Labour’s shadow foreign secretary Emily Thornberry welcomed the “necessary” deal.

“It is now vital that Boris Johnson and Liz Truss show the same urgency in securing the other 14 outstanding continuity agreements with countries like Mexico, Ghana and Singapore, where a total of £60bn of UK trade is still at risk and time is beginning to run out,” she added.

Before it is formally signed, the UK-Canada Trade Continuity Agreement will be subject to final legal checks.

The UK has now left the EU, but its trading relationship remains the same until the end of the year. That’s because it’s in an 11-month transition – designed to give both sides some time to negotiate a new trade deal.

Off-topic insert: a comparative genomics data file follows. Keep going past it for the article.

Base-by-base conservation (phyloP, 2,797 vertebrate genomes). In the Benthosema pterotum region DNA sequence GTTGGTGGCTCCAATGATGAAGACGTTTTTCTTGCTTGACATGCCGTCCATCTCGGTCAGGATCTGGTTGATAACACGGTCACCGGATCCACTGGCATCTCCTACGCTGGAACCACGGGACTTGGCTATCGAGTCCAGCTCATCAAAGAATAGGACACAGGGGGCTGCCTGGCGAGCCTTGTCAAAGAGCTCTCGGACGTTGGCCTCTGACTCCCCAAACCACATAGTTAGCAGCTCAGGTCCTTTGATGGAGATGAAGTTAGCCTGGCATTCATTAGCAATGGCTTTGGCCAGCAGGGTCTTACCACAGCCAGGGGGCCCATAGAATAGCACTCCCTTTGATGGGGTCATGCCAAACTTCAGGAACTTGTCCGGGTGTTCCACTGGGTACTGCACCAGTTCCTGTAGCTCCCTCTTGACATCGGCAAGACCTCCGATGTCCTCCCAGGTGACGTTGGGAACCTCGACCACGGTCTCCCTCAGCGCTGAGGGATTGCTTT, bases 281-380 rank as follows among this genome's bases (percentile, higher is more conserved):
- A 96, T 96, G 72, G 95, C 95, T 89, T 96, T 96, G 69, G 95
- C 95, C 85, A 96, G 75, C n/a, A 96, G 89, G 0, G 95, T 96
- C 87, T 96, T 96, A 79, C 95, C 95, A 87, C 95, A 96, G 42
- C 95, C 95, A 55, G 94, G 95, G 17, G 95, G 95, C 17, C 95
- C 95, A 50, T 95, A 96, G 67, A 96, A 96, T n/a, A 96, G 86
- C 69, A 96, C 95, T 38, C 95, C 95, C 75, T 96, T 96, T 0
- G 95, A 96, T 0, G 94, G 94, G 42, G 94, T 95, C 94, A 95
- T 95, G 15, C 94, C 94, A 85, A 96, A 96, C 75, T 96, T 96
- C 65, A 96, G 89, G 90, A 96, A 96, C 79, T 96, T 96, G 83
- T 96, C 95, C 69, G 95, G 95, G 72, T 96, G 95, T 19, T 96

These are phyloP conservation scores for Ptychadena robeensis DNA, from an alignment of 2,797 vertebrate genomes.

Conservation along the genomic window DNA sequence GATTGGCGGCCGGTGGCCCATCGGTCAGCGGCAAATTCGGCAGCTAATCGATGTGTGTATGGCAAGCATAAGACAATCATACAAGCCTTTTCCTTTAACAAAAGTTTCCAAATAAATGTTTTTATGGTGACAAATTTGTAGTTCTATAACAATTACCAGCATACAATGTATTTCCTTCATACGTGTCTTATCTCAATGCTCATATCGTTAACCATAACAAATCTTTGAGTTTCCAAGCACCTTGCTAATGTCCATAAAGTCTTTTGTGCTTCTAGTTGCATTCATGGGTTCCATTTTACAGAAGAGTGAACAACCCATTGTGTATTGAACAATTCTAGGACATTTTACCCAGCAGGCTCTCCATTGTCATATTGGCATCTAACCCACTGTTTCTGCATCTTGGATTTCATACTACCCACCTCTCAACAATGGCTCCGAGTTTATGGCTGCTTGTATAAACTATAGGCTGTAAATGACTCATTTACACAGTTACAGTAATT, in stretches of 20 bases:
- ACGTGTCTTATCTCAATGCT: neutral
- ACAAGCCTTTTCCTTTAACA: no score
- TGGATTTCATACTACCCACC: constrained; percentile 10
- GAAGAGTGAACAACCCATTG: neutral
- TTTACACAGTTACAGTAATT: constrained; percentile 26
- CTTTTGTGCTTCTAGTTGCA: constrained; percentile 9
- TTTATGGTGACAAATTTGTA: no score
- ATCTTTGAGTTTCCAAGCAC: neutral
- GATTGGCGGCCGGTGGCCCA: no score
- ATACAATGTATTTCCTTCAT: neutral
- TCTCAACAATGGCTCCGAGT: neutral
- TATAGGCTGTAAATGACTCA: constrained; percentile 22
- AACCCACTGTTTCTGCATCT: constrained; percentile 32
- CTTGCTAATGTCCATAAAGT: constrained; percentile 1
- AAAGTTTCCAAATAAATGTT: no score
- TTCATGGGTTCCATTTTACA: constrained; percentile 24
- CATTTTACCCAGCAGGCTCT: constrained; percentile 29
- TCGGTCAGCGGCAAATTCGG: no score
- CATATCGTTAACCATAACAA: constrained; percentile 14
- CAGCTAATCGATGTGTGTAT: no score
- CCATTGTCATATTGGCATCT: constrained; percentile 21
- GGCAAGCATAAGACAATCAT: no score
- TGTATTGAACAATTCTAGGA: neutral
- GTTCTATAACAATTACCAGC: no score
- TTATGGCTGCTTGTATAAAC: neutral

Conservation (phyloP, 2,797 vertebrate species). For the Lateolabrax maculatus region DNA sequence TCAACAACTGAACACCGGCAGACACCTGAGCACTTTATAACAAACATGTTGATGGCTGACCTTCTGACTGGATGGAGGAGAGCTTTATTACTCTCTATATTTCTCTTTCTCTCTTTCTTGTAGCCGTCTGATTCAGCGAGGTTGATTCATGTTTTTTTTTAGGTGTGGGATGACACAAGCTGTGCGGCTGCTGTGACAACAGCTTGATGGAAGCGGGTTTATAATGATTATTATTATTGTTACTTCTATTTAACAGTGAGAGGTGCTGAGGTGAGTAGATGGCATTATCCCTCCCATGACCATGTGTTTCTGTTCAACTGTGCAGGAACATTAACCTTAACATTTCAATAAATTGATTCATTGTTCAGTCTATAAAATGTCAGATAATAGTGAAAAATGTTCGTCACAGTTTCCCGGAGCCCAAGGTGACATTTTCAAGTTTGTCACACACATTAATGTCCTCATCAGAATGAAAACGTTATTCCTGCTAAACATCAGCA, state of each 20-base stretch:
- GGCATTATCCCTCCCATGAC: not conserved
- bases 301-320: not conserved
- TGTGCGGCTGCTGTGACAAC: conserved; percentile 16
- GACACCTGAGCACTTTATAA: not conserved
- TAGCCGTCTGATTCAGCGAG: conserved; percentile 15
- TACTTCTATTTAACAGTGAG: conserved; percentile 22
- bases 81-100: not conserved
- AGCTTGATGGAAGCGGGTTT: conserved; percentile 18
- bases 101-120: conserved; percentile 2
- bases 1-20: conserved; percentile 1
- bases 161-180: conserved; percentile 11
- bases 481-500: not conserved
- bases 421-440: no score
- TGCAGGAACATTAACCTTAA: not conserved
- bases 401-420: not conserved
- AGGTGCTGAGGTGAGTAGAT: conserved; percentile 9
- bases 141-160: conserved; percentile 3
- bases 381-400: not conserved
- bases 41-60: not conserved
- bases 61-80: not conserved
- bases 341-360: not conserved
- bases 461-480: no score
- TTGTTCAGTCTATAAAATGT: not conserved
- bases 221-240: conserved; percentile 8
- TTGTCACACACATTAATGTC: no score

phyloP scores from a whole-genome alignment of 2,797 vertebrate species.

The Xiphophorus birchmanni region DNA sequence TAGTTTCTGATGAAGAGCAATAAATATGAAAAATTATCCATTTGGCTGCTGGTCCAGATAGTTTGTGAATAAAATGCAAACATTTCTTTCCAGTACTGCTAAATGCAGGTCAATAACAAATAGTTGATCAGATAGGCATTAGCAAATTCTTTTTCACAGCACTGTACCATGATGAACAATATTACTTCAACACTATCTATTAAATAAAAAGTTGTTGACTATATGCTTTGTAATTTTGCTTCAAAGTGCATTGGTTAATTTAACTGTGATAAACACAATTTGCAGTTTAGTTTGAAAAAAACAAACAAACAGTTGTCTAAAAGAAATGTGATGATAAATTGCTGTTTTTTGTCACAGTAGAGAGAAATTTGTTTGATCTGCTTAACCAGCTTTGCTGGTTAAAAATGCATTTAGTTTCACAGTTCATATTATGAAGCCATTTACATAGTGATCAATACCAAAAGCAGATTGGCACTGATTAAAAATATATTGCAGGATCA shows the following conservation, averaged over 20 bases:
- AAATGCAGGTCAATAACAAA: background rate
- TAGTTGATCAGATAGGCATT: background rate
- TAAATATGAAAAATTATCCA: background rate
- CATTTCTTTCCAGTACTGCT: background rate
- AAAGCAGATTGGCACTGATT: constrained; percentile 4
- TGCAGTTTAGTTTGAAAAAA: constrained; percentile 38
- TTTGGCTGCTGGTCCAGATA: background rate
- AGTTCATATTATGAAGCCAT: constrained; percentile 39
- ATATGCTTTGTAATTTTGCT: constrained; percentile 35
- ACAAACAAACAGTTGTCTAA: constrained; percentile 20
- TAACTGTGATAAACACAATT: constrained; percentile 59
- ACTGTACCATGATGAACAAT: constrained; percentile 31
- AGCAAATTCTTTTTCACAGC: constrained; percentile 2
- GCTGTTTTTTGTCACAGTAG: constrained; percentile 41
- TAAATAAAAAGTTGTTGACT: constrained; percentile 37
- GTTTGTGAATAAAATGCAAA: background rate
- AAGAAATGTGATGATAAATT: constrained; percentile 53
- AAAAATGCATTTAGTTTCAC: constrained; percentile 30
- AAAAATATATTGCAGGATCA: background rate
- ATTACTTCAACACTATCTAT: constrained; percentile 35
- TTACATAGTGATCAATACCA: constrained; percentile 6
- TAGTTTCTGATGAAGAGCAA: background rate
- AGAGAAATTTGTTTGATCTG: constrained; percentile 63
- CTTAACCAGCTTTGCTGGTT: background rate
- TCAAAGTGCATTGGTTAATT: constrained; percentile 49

No new trade deals can start until the transition period ends on 31 December.

Covid in Scotland: Larbert care home suffers 20 Covid deaths

A care home in central Scotland has confirmed 20 of its residents have died in a month after testing positive for Covid-19.

The death toll at Caledonian Care home in Larbert is thought to be the worst during the second wave of the virus.

The home is operated by Care UK, which says stringent infection controls and testing are in place.

NHS Forth Valley and Falkirk Health and Social Care Partnership have been supporting the facility.

It emerged on 4 November that six residents had died in an outbreak that had been ongoing for several weeks.

NHS Forth Valley said at the time is was continuing to “closely monitor” the situation. The home was closed to new admissions and visitors and other residents who had tested positive were isolating.